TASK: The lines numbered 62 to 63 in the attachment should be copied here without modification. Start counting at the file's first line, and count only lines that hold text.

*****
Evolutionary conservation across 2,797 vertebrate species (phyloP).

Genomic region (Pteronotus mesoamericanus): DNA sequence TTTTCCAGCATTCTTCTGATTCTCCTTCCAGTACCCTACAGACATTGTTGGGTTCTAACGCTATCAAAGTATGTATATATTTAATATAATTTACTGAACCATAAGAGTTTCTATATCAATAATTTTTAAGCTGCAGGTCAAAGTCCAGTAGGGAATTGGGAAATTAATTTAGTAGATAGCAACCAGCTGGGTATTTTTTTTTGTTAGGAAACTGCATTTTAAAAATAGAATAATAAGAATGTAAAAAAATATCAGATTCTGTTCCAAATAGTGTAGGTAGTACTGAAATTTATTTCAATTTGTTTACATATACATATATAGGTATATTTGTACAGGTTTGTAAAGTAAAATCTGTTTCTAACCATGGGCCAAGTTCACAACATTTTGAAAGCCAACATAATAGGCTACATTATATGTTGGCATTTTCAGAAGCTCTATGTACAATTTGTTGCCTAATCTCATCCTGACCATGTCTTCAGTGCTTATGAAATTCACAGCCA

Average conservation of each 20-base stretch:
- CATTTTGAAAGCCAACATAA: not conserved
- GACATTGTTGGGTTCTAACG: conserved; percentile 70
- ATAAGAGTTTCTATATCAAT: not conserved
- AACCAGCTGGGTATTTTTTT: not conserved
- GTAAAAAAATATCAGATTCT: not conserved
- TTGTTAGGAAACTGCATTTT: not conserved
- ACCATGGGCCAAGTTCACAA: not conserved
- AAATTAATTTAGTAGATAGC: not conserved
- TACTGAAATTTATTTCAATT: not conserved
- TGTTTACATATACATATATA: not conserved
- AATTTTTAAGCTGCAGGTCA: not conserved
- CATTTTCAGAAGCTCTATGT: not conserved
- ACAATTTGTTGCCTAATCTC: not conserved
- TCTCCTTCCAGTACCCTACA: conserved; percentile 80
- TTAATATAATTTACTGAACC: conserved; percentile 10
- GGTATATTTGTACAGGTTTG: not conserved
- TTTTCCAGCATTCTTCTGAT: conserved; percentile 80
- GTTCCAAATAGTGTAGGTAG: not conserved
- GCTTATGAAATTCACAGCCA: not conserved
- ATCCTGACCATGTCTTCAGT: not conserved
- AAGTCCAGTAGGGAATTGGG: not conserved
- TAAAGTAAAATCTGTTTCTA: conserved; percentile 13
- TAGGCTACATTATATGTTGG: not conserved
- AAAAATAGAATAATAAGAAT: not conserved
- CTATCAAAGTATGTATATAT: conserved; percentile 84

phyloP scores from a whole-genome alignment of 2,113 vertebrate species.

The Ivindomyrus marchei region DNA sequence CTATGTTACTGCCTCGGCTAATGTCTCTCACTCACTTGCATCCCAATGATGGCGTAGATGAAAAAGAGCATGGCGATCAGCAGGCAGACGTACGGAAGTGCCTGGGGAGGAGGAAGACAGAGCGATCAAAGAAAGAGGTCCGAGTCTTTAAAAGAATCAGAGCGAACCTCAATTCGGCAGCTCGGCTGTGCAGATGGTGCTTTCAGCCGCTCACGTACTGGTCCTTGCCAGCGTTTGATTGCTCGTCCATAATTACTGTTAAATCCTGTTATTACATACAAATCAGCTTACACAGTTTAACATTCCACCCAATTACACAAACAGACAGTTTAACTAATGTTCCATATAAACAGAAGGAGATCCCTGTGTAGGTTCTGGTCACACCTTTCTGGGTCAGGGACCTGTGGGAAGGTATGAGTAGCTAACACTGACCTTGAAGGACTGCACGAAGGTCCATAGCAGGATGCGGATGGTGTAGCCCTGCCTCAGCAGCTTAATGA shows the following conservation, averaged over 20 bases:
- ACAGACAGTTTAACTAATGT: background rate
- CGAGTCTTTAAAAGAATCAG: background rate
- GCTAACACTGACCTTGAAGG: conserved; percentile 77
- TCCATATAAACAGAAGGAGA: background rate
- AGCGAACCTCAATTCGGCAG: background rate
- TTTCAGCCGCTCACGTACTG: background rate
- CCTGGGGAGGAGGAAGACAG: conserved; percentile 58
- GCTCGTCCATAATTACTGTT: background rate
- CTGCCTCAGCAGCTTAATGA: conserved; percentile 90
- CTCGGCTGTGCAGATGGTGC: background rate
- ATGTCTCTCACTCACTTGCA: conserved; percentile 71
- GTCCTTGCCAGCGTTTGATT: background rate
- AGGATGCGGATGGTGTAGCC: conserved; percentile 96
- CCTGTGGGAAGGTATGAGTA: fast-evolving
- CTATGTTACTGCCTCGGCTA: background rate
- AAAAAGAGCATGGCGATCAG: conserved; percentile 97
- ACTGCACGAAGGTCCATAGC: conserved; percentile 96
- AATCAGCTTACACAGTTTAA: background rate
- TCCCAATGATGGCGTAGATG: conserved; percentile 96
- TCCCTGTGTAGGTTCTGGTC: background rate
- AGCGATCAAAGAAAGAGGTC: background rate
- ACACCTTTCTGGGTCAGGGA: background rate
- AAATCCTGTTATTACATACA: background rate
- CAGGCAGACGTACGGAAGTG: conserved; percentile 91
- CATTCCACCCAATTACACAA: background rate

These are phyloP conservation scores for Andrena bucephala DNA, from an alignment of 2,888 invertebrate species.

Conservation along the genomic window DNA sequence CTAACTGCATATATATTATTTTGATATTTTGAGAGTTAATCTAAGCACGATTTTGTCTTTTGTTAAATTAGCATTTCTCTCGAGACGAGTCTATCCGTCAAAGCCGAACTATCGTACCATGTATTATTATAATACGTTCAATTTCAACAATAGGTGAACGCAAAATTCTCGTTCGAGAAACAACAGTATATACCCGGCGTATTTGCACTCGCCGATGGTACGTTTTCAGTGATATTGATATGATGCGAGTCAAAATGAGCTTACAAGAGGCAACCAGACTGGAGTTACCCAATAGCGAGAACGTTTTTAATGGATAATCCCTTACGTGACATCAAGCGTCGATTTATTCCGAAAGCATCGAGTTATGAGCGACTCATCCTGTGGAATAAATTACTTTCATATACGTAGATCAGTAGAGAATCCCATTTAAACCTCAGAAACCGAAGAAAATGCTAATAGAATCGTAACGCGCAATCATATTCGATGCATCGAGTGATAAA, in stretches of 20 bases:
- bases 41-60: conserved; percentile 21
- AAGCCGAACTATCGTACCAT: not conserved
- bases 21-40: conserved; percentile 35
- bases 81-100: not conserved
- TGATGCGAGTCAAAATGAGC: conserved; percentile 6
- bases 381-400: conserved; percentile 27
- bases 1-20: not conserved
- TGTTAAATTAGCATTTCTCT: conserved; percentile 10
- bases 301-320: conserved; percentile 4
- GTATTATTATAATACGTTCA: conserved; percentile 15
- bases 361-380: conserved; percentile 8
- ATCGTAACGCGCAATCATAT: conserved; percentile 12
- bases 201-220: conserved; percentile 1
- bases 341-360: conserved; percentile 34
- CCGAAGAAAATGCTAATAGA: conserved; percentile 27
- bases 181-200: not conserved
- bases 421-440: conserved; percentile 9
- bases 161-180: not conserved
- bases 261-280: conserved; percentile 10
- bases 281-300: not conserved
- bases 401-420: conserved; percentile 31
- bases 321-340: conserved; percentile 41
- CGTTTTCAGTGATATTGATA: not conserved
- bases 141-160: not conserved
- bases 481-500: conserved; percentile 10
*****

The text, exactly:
- TGATGCGAGTCAAAATGAGC: conserved; percentile 6
- bases 381-400: conserved; percentile 27